Tools: A seamstress poses next to her sewing machine, a music teacher holds his instrument and chimney sweep are depicted with their brushes in fascinating "professional portraits" from the 19th century that were unearthed by the Library of Congress
- Portraits are kept in the Library of Congress on Capitol Hill in Washington DC, which contains millions of prints
- Snapshots show music teacher with instrument, seamstress with her sewing machine and stonemason with chisel
- Many of the portraits are early daguerreotypes in which the motif has stood still for up to one and a half minutes
Fascinating photos in the Library of Congress showed the trend of professional portraits in the 19th century.
In the snapshots between 1840 and 1880, specialists and workers show their careers with the tools of their field.
A music teacher carries his instrument, a seamstress sits next to her sewing machine, and a stonemason imitates the movement of chiseling on a rock in the pictures, which provide a fascinating insight into life in the 19th century.
As photographs became more popular after the development of the camera in 1826, the studios began taking such portraits in the middle of the century.
Some of the portraits below are daguerreotypes printed on silver-plated copper plates. Early versions of this photographic method meant that the subject had to sit still for up to one and a half minutes.
The Library of Congress on Capitol Hill in Washington DC, where the portraits are kept, contains approximately 14.7 million prints and photos, and more than 32 million books.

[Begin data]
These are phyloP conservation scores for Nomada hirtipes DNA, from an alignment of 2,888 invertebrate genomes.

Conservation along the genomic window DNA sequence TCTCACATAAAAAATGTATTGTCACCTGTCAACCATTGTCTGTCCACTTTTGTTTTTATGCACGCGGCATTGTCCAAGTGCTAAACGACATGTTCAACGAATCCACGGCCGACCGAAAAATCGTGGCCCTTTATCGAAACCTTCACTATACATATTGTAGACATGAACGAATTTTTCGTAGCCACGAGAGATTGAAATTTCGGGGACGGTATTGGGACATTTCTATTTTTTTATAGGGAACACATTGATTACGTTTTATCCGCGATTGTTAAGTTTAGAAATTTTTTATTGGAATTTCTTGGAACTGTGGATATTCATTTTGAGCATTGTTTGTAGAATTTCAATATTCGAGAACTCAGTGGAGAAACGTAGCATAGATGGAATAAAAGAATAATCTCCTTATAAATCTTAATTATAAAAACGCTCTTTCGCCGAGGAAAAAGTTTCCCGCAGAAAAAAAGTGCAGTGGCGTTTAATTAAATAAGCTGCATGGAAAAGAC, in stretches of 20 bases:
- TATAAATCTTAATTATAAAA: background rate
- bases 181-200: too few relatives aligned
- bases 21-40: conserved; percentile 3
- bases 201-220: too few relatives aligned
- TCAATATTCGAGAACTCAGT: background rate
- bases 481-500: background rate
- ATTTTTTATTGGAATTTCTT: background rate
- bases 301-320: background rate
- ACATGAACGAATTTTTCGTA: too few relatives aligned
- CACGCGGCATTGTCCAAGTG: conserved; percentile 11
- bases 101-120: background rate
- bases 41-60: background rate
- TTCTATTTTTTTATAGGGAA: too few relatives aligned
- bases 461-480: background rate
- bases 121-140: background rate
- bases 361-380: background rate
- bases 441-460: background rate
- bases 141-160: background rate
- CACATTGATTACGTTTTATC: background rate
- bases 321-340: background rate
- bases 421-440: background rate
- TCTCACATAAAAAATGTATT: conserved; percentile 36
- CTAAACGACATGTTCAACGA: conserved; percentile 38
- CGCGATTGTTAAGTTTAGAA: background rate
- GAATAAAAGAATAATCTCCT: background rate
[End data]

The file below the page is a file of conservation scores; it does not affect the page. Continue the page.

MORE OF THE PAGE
This professional portrait, taken between 1870 and 1880, shows the music teacher Newton Stevens. It was kept in the Library of Congress and recorded in Schroon Lake, New York
An unknown seamstress sits next to a Grover and Baker sewing machine in 1853. It is a daguerreotype, ie it was printed on a silver-plated copper plate
These two chimney sweeps, who lived in New York, were portrayed between 1860 and 1870
This portrait of a peddler, taken between 1840 and 1860, shows a man holding up two boxes and presumably holding his goods. The man needed a neck brace to evenly distribute the heavy weight
This snapshot shows three foremen from the Phoenix Fire Company and Mechanic Fire Company in Charleston, South Carolina, in 1855
These four shoemakers, who were photographed between 1840 and 1860, hold up various objects to help them with their craft
This picture shows a sheet metal worker with a mallet between 1851 and 1860
A seller showed his goods between 1850 and 1860. The daguerreotype was the first publicly available and commercially successful photographic process
In many professional portraits, craftsmen pretended to work, including this stonemason with a hammer and chisel. It was recorded between 1850 and 1860
In this picture, a blacksmith holds a horseshoe with pliers and a hammer in the other between 1850 and 1860
Taxidermist Martha A Maxwell appears to be standing next to a dead animal while holding her gun in this 1876 snapshot
Carpenter between 1840 and 1860
This priest decided that his robes were not showing his profession enough, so he held up and pointed to a Bible for this portrait between 1840 and 1860
This unidentified surveyor was photographed on a tripod during transit between 1840 and 1860 while holding partitions and a map